With the national unemployment rate at low levels, the labor force participation rate becomes an ever more important gauge of labor market conditions. If the size of the U.S. workforce does not grow, then the number of open but unfilled jobs will continue to increase and hinder the growth prospects of several industries, particularly residential construction.
According to the Bureau of Labor Statistics (BLS), the unemployment rate ticked up from 4.9% to 5% in March. However, this increase was actually good news. The rate rose due to an increase in the size of the labor force (396,000) that was larger than the rise in the number of people employed (246,000), thus leading to an increase in the total count of job seekers.
A growing labor force is good news for the construction sector. In the most recent BLS Job Openings and Labor Turnover survey data, the number of unfilled jobs in the construction industry reached an estimated 193,000 in February – a post-recession high. The data are consistent with industry survey data, which notes access and cost of labor as the top business challenges for home builders in 2016.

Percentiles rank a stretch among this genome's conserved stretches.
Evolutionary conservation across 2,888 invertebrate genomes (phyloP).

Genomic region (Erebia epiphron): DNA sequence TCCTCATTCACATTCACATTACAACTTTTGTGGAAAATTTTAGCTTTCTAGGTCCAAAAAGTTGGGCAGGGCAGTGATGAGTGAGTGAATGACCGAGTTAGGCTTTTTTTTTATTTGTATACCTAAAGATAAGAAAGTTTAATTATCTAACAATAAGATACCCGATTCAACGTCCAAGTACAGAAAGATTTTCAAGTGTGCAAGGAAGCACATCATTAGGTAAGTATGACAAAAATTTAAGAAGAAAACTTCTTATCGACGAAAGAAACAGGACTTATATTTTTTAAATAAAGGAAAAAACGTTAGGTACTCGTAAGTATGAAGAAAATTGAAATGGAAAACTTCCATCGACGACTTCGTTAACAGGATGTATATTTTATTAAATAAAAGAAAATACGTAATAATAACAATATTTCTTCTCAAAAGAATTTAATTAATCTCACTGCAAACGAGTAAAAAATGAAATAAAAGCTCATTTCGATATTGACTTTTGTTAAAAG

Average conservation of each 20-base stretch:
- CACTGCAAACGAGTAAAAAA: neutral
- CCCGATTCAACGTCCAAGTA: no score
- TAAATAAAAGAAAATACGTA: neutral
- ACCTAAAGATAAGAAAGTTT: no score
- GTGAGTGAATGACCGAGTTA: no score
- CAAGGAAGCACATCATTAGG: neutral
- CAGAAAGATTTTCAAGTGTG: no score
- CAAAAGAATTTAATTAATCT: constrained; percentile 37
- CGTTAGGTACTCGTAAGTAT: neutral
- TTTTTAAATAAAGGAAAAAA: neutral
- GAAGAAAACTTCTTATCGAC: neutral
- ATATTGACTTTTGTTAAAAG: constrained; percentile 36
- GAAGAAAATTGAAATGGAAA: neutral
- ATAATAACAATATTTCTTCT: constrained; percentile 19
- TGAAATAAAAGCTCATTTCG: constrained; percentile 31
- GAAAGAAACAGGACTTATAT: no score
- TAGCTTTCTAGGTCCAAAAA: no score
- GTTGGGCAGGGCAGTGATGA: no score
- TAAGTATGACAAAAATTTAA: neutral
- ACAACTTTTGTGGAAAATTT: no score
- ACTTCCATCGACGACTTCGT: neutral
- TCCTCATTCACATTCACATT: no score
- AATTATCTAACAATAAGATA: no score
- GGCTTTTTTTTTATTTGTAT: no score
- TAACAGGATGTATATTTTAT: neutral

And more workers are needed as the pace of hiring in the residential construction accelerated in recent months. According to March estimates, home builders and remodelers added 13,400 workers to the industry for the month and 166,000 jobs over the last year, raising total industry employment to 2.598 million workers.
Hiring is expected to continue as the home building industry grows. Multifamily construction spending (the value of property placed in service) reached an annual pace of $59.7 billion in February, up 24.2% on a year-over-year basis. Single-family spending came in at an annual rate of $235 billion, 10.6% higher than February 2015. Home improvement spending remains strong at $153 billion, up 6% year-over-year.
The growth of the residential construction industry remains a bright spot in an otherwise lackluster economic environment. The final estimates for fourth quarter 2015 GDP growth came in at a weak 1.4% rate, higher than initially calculated but still disappointing. Incoming data for the overall economy at the start of 2016 suggests the first quarter will be weaker still, perhaps generating just a 1% growth rate.
Article republished with permission from NAHB